COOPER: Blood brings blood.

Marie, do you think tomorrow is going to be a big test or a few hours is going to be a big test?

MARIE COLVIN, FOREIGN AFFAIRS CORRESPONDENT, "THE SUNDAY TIMES": I think a big test in several ways. When I spoke to Gadhafi earlier this week, a bit like what you were saying about the drug-addled youth, he said there was no army in Libya and there have been no protesters. Well, we know there are both.

People are much more frightened this time, because Gadhafi's army or security forces, they are opening fire on protesters. The protesters from last week who I spoke to are scared. They are going to gather in the mosques. They are probably going to try to march on Green Square, but there could be an overwhelming show of force, because Gadhafi knows they're going to try to do this, as well.

COOPER: Marie, I was just talking to Fouad Ajami before I went on air. He said he felt that in listening to Gadhafi's speech yesterday, that Gadhafi seemed different in a way. I've heard you say he seemed more focused to you yesterday. And you've talked to him a lot over the years.

COLVIN: Well, it's hard to -- I mean, when you listen to Gadhafi, it's -- it's -- it's hard to say he's focused at all. But he has his own coherency within his own mental universe. He spoke to the points he would make both to Libyans and to the international world. The Libyan streets, Tripoli streets are empty. People are home listening to him on television.

And they -- they could hear that this man plans to stay -- so I started hearing the wall of fear has descended yet on Tripoli. People who were speaking openly to me a week ago have now stopped speaking.

I mean, I think the way that Gadhafi ended his speech put a chill through everyone. He started addressing the leaders of the world. He said, you will be serving Europe as president and you will retire and I will still be leader of the revolution. He means to try to scare.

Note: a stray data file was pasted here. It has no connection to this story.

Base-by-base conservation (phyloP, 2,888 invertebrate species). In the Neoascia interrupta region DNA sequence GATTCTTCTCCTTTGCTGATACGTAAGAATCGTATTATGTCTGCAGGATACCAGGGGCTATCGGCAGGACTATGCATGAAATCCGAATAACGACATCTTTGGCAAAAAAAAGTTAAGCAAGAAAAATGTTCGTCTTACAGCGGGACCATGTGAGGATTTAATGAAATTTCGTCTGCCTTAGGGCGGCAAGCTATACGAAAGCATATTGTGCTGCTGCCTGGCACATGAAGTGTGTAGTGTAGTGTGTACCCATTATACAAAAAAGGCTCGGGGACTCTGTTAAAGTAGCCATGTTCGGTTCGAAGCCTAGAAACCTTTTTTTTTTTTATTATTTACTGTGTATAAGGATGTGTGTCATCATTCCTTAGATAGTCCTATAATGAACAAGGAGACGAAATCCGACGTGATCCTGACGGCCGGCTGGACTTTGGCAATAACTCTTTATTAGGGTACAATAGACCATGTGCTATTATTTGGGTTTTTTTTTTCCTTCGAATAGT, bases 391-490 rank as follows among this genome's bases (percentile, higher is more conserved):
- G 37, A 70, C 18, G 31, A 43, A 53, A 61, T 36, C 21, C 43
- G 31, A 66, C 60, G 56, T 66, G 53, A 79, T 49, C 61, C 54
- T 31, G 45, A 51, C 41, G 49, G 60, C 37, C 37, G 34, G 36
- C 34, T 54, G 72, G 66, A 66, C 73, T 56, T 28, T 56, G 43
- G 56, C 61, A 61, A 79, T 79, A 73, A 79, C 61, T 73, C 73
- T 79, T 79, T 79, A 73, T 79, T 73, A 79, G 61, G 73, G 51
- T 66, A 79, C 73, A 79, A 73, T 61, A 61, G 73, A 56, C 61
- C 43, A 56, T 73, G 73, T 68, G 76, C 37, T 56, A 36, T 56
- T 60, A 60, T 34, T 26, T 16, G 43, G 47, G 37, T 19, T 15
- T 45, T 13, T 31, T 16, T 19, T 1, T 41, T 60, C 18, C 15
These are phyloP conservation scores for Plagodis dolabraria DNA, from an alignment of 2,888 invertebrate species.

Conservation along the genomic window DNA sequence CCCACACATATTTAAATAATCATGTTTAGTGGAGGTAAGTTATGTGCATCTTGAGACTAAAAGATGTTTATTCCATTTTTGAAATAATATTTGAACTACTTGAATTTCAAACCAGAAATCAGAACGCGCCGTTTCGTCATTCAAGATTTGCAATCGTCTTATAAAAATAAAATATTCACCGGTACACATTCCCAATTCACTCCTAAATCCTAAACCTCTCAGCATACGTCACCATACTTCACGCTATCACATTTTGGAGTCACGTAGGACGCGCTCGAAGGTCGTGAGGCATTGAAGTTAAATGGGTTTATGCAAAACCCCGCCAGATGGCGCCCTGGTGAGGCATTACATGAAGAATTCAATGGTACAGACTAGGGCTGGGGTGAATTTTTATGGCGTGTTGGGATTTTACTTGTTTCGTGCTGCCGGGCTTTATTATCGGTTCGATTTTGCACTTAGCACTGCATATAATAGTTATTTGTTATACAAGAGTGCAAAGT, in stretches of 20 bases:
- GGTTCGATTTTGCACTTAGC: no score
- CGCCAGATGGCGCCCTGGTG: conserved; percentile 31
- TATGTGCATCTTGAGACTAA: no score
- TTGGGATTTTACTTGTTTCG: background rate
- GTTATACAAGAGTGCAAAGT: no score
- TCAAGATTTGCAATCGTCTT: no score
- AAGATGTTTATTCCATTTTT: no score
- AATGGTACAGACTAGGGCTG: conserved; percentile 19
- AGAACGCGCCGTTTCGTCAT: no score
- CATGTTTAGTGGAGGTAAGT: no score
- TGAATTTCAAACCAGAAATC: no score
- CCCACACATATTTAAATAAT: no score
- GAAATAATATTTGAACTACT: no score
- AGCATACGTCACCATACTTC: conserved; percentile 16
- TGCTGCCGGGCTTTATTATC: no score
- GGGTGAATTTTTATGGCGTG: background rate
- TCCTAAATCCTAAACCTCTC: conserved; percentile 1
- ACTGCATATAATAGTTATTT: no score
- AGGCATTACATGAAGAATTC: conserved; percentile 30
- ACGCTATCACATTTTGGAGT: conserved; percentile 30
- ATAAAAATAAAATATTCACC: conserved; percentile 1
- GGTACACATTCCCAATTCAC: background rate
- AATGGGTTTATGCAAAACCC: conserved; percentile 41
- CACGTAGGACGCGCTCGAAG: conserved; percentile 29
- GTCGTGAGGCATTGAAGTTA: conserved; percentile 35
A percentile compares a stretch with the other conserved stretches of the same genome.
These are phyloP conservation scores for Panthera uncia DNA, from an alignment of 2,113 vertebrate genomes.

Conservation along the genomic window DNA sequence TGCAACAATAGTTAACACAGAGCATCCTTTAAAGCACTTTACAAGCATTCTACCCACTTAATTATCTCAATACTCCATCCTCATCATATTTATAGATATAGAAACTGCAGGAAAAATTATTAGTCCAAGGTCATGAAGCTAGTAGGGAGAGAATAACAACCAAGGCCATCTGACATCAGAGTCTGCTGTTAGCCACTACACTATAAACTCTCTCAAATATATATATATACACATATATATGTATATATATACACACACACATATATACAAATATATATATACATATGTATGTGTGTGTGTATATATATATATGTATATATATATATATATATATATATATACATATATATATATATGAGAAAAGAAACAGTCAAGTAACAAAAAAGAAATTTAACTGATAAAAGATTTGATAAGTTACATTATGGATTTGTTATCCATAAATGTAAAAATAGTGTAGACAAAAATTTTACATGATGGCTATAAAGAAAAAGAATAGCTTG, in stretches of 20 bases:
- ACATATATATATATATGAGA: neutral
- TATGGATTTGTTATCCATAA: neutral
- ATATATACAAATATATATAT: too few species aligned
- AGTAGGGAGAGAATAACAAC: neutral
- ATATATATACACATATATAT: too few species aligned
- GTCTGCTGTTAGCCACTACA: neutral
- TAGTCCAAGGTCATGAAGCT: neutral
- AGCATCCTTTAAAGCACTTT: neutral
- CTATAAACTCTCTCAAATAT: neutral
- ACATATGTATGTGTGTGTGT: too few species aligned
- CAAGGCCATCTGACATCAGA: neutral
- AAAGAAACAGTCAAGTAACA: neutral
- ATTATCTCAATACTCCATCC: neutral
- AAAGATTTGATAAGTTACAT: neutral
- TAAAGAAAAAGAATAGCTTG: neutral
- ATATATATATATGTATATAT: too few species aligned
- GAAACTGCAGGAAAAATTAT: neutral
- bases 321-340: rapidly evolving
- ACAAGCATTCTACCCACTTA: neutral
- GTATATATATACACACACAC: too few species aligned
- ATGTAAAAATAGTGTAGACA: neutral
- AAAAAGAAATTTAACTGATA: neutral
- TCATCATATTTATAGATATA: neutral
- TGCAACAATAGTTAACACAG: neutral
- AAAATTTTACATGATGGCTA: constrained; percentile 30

COOPER: Nic, I -- I -- I've talked to somebody today who was talking about people disappearing, people being taken from their homes and -- and -- and actually security forces there looking for people who they had videotaped at last Friday's prayers. Have -- have you heard those reports, have -- have you been able to confirm any of that?

ROBERTSON: No, we don't have any specific confirmation of that. Just anecdotal information and from the gentleman who told me about the -- the protest plans for today, and a couple of others I talked to on the streets that approached us, because they know we're international journalists. And they really hope we can get their story out and their message out.

And -- in some ways they feel emboldened by the fact that we're here and we're doing that. They've been very, very afraid to -- to speak to us, because they're aware there are often government officials close to us they are aware who are watching us and we're talking to. I'm in communication by the phone and other means here with -- with some other people who share those views. They've pretty much closed down on me, too.

So -- so the fear is real, and it's palpable. I mean, I felt painful and sorry at one I was talking to on the street, because I could see in his eyes that he was shaking and I -- and I could tell that he wanted to say these things. And I almost felt that I shouldn't be standing there, talking to them and listening I thought no, it's my duty and he wants to do it, he wants to get this message out.